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Archive for the ‘Protests in Bahrain’ Category

Bahrainis use traffic jams to protest

Tue Oct 4, 2011

Anti-government protesters continue to cause huge traffic jams on the streets of Bahrain’s capital, Manama, in a protest campaign against the repressive policies of the Al Khalifa regime, Press TV reports.

As part of the protest campaign, which is dubbed “Manama Storm,” protesters have created massive traffic jams in Manama, according to Press TV sources.

The campaign continues in defiance of an Interior Ministry’s warning in late September that warned the protesters of losing their driver’s licenses for up to one year if they deliberately created traffic jams.

Meanwhile, a Bahraini court handed out three-month jail terms to two people on Tuesday and fined each USD 265 for blocking traffic.

This comes following Monday rulings of a Bahraini military court which sentenced 14 protesters to life imprisonment and handed long jail terms of up to 18 years to 22 others.

The military court, however, rejected pleas by attorneys of those sentenced for an independent probe into the reported torture of defendants.

Earlier on Thursday, the Bahraini court also sentenced 20 medical workers to jail terms of between five and 15 years for treating injured anti-government protesters.

Since mid-February, thousands of anti-government protesters have been staging regular demonstrations in the streets of Bahrain, calling on the US-backed Al Khalifa royal family to relinquish power.

On March 14, troops from Saudi Arabia and the United Arab Emirates invaded the country to assist Bahraini rulers in their brutal crackdown on peaceful anti-government protesters.

According to local sources, scores of people have been killed and hundreds arrested in the regime crackdown.

Source: PressTV.


Fresh protests held in Bahrain

Mon Sep 26, 2011

Fresh anti-regime protests have been held in several villages in Bahrain despite the country’s heavy-handed crackdown on people, Press TV reports.

Bahraini regime forces clashed with the protesters in several villages including Dair, Sitra, Nuwaidarat and Muqaba on Sunday night.

Witnesses said on Monday that protesters also created massive traffic jams in the capital Manama, ignoring threats of confiscating driver’s licenses and barring protesters from driving for up to four years.

Hundreds of Bahrainis flooded the roads with their cars during the morning commute on Monday.

The Bahraini opposition had organized the gathering, which was named the “the Second Dignity Blockade.”

Meanwhile, Bahraini clerics have condemned the massive arrests and the disrespectful treatment of Bahraini women by regime forces over the past few days.

The protests intensified after the opposition boycotted last week’s parliamentary elections. Less than one in five Bahrainis reportedly participated in the country’s by-elections.

The Al Khalifa regime held the polls to fill 18 seats abandoned by members of the largest opposition party, al-Wefaq.

Al-Wefaq said that the 40-member parliament has lost its legitimacy and that it does not represent the will of the Bahraini people.

Bahrainis have been holding anti-government rallies since mid-February, demanding an end to the Al Khalifa dynasty.

Source: PressTV.

Bahrain activists call for mass protest amid warning

Sep 21, 2011

Cairo – An opposition group has called for a mass protest on Wednesday in the centre of the capital Manama amid a stern warning from the authorities.

Activists of the February 14 Youth Coalition, named after a day when pro-democracy demonstrations started in the small Gulf kingdom, plan to bring the traffic in central Manama to a standstill by parking thousands of cars in major streets in the capital, according to broadcaster Al Jazeera.

The organizers said the protest was aimed at pressuring the government into halting what they described as daily oppression of demonstrations and reinstate employees reportedly sacked for joining in pro-democracy protests, according to the television report.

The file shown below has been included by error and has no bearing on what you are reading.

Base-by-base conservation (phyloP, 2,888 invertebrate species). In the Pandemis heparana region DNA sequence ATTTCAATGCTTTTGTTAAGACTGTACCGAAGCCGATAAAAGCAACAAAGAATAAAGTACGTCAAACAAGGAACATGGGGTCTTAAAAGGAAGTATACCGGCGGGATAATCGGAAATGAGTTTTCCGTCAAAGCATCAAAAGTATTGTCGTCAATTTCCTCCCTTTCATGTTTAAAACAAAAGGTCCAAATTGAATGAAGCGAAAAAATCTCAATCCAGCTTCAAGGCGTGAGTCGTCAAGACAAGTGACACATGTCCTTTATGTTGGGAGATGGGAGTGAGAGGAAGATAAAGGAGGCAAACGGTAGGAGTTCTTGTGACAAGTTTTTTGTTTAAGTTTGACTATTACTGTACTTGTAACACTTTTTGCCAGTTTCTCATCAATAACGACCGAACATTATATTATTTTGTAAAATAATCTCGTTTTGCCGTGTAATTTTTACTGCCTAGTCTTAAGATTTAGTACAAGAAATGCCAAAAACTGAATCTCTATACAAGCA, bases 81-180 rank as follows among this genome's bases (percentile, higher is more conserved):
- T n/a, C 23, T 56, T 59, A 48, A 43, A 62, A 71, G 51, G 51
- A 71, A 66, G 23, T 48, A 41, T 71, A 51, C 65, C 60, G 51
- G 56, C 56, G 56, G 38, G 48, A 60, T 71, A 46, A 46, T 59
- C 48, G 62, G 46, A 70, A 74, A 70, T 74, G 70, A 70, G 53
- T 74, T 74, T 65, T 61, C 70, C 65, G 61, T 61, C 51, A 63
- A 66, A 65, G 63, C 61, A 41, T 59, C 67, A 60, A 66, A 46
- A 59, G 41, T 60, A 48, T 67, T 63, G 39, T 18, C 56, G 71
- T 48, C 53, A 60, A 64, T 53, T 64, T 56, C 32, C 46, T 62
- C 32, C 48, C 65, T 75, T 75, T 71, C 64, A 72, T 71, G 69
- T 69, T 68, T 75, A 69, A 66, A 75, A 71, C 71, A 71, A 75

The protest comes days before partial parliamentary elections due to be held in Bahrain on September 24.

The Interior Ministry has warned it will not tolerate Wednesday’s protest.
‘The authorities will take legal measures against anyone found violating the traffic rules,’ said the ministry in a statement. ‘Violators risk penalties of jailing and fines.’

Sunni-ruled Bahrain has accused Shiite-led Iran of meddling in its internal affairs and inciting the unrest. Both the opposition and Iran have denied the accusation.

Source: Monsters and Critics.

Bahrain medics continue hunger strike

Wed Sep 14, 2011

More than a dozen Bahraini nurses and doctors have entered the second week of their hunger strike as the anti-regime protesters await trial in a martial court, a report says.

Irish-trained surgeons Ali al-Ekri and Bassin Dahif along with 11 other doctors, nurses and paramedics are on a hunger strike in a Bahraini prison, Prof. Damian McCormack, who heads an Irish delegation of doctors and human rights activists to Bahrain, wrote in a letter to the Irish Times.

Among the detained protesters, one is diabetic and seven have already collapsed and are in need of intravenous fluids while one has attempted suicide and been prescribed anti-psychotic medication; they all refuse to take their medication, according to the document.

McCormack, who is affiliated with the World College of Surgeons and the World College of Physicians, also referred to a chronic compartment syndrome in another detained surgeon, who is at risk of “deep clots and embolism.”

“All continue to suffer from the physical and psychological effects of prolonged detention and torture,” he stated, adding that one consultant ophthalmologist recently released had suffered a stroke in detention.

The Dublin-based pediatrician recalls a royal decree issued by Bahrain’s embattled King Hamad bin Isa Al Khalifa in late June, which orders all protester cases referred to civilian courts.

“However, international human rights organizations are shocked to learn that the trial of the 20 medics who are accused with felonies will continue in a military court,’” the letter reads.

It further censured the continued brutal suppression of peaceful protests in Bahrain and the August 31 killing of teenage boy, struck by a tear gas canister at close range, on Eid al-Fitr.

McCormack accused the Bahraini regime of employing international lobbyists such as Jo Trippi and PR companies such as Qorvis in Washington and Bell Pottinger in London to conceal its continued violations of human rights.

He noted how Lualua TV, a Bahraini pro- democracy station based in London, is actively jammed from Bahrain via a European satellite and all internal electronic communications in Bahrain are monitored by “spy gear” provided by western companies such as Nokia Siemens.